Last week I shared why it is so important for us, as homeschoolers, to do a science fair project.
This week, I want to kick of a week long series that will take a brief look at the steps of the science fair project. My hope is that by the end of the week you will have a better idea of how to guide your student through this process.
Let’s begin with a look at Step 1: Choose a Topic and Step 2: Do Some Research.
Step 1: Choose a Topic
The first step of the science fair project is to choose a topic for the project. This phase is patterned after the first step of the scientific method, which is to “Ask a Question”.
The first step of the scientific method begins when the scientist observes an occurrence that makes him wonder what is happening. Then, he creates a question that relates to what originally peaked his interest. When crafting the inquiry, the scientist will make sure that the question is worded in such a way that he will be able to measure whether or not he has obtained the answer.
For the science fair project, there are three keys to choosing a topic
- The students need to decided what area of science interests them.
- The students develop several questions about this area of science that they wish to answer.
- Finally, the students choose one of the questions to be the topic for their project.
Once the students decide on their topic, they can move onto doing some research.
Step 2: Do Some Research
The second step of the science fair project is to do some research. This phase is patterned after step 2 of the scientific method.
In this step, the scientist researches the topics that correlate with his question so that he will have some background knowledge about the subject. This information will give him a basis for formulating his hypothesis. The scientist also does research to keep from repeating previously done work and to learn from past trials or errors.
For the science fair project, the research the students do will enable them to make an educated guess at the answer to their question. For their research, the students need to:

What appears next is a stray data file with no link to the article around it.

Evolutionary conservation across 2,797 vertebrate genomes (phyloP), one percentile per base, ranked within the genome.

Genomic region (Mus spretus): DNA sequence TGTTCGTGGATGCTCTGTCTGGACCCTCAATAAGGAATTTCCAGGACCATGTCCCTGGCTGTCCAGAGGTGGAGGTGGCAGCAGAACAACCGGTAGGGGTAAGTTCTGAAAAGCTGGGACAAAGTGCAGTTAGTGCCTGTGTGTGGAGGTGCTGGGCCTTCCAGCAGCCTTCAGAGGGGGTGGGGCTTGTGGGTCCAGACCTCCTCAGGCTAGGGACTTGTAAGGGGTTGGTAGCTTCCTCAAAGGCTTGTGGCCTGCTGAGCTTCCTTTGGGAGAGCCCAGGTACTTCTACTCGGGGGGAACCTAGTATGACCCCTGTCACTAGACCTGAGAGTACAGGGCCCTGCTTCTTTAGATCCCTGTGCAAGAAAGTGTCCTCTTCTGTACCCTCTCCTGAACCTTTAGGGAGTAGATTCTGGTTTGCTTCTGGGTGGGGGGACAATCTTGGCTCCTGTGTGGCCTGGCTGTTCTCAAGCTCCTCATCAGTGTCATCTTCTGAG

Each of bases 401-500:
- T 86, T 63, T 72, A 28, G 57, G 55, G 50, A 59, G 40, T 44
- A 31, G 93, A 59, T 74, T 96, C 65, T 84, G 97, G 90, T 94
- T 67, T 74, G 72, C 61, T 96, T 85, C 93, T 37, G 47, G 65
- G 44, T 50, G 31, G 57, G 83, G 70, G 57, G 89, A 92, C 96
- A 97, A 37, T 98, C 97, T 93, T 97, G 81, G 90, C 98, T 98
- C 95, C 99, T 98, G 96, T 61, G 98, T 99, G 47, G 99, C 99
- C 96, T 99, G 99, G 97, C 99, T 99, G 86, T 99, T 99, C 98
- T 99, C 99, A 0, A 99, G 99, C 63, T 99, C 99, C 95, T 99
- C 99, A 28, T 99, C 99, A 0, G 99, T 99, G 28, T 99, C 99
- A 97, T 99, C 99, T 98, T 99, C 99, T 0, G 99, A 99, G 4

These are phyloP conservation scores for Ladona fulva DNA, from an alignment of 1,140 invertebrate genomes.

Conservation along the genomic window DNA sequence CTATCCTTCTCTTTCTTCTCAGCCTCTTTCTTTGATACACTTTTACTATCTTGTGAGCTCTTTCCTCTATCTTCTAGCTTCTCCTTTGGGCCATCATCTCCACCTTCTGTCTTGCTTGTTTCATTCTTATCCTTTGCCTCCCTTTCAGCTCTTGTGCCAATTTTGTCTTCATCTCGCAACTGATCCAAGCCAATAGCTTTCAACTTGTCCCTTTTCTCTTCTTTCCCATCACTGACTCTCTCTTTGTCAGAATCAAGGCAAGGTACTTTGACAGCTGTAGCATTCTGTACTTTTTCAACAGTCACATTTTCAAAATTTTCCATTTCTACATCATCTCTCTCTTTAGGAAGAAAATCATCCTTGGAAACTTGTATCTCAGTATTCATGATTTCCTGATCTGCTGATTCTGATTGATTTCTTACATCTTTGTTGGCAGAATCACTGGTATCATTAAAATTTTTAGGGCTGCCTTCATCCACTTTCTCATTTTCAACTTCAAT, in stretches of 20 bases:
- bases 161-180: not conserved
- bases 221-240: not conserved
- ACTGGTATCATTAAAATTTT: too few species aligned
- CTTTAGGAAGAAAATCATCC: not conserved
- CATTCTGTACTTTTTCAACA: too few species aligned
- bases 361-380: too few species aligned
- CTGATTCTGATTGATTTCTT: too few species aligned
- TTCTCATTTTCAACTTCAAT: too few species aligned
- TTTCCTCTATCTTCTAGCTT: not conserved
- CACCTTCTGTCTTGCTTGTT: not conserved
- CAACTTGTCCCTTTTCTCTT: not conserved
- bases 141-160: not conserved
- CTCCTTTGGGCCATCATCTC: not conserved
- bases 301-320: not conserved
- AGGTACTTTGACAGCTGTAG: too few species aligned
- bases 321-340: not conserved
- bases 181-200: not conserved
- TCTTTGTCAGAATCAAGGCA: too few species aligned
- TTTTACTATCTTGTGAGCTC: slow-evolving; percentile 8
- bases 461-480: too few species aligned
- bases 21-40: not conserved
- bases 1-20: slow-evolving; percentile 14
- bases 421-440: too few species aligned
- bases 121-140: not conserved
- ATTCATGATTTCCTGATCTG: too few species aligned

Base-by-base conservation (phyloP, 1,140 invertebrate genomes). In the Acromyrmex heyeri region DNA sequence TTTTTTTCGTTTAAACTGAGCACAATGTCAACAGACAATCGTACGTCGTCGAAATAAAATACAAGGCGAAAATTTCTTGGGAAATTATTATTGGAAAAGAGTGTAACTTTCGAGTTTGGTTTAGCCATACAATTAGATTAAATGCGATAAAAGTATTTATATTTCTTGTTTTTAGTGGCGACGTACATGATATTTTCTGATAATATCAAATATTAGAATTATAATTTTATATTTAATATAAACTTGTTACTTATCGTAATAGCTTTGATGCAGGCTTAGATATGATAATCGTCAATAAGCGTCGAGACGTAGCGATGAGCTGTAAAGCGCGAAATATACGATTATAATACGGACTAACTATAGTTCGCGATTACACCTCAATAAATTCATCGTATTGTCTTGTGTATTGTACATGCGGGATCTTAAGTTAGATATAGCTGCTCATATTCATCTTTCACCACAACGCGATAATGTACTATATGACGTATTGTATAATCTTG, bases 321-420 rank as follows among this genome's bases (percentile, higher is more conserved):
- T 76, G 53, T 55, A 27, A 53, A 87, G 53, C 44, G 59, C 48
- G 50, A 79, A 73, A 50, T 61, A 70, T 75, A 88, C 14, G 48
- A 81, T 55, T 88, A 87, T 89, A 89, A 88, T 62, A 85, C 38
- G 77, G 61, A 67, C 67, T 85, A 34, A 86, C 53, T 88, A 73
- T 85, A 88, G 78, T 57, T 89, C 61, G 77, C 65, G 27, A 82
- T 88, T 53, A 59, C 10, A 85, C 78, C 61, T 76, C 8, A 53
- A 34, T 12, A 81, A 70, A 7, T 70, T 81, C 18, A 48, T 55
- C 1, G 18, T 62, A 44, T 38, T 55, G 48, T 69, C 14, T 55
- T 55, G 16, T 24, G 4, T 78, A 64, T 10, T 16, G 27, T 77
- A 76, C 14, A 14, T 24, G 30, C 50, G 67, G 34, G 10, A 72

- Brainstorm for categories that are relevant to their topical question.
- Research and learn about these categories through their personal library, through the Internet, and their local library.
- Organize the information they have found
- Write a brief report.
Now that the students have a topic and have learned more about the subject, they are ready to formulate a hypothesis. Tomorrow, I’ll share more about how to do that and how to design and experiment that will test that educated guess.
Have you missed a step? Here’s the links to all of the posts in this series:
- Day 1: Step 1: Choose a Topic & Step 2: Do Some Research
- Day 2: Step 3: Formulate a Hypothesis & Step 4: Design an Experiment
- Day 3: Step 5: Perform the Experiment & Step 6: Analyze the Data
- Day 4: Step 7: Create a Board & Step 8: Give a Presentation
- Day 5: Planning a Homeschool Science Fair (Guest Post by Marci @ The Homeschool Scientist)
Do you want pages for your students as you guide them through their science fair project? Then check out our step by step guide: The Science Fair Project: A Step by Step Guide!This book is designed to give you the tools you need to guide your students as they complete a science fair project. The first part of the book explains the keys to each step in greater detail than the above post, including a sample project where you will see each of the keys in action. The second half of the book contains sheets for you to use with your students as they proceed through their project.